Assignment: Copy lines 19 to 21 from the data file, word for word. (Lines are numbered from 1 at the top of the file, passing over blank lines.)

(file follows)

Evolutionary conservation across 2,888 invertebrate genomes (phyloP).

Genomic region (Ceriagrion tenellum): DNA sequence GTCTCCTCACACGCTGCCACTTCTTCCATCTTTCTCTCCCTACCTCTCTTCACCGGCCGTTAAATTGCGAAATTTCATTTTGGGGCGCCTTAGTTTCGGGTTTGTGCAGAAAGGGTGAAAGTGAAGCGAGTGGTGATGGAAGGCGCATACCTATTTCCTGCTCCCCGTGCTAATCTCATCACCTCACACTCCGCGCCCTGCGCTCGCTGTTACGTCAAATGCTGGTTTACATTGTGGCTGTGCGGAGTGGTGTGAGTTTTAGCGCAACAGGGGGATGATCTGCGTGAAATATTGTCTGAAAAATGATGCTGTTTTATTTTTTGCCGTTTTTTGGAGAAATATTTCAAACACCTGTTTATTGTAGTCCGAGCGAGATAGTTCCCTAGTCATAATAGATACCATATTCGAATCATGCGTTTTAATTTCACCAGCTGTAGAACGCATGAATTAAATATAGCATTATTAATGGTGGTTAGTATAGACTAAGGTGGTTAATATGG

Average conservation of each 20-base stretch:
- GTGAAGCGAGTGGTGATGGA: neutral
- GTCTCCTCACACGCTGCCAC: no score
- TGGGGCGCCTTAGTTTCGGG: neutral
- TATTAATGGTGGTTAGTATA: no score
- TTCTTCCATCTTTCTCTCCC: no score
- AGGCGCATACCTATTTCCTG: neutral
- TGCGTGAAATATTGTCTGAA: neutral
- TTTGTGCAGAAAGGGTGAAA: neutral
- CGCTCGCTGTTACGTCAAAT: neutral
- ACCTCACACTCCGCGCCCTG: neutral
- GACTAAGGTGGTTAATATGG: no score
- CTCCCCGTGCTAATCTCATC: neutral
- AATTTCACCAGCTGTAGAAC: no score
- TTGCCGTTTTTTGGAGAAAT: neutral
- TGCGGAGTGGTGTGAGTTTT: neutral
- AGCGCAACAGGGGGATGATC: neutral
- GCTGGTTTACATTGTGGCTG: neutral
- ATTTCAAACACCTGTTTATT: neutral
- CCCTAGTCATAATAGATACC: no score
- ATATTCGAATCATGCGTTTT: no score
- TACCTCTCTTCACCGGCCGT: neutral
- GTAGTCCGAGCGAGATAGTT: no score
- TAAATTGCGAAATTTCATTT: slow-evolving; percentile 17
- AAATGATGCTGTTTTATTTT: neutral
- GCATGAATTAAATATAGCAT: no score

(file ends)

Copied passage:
- AGCGCAACAGGGGGATGATC: neutral
- GCTGGTTTACATTGTGGCTG: neutral
- ATTTCAAACACCTGTTTATT: neutral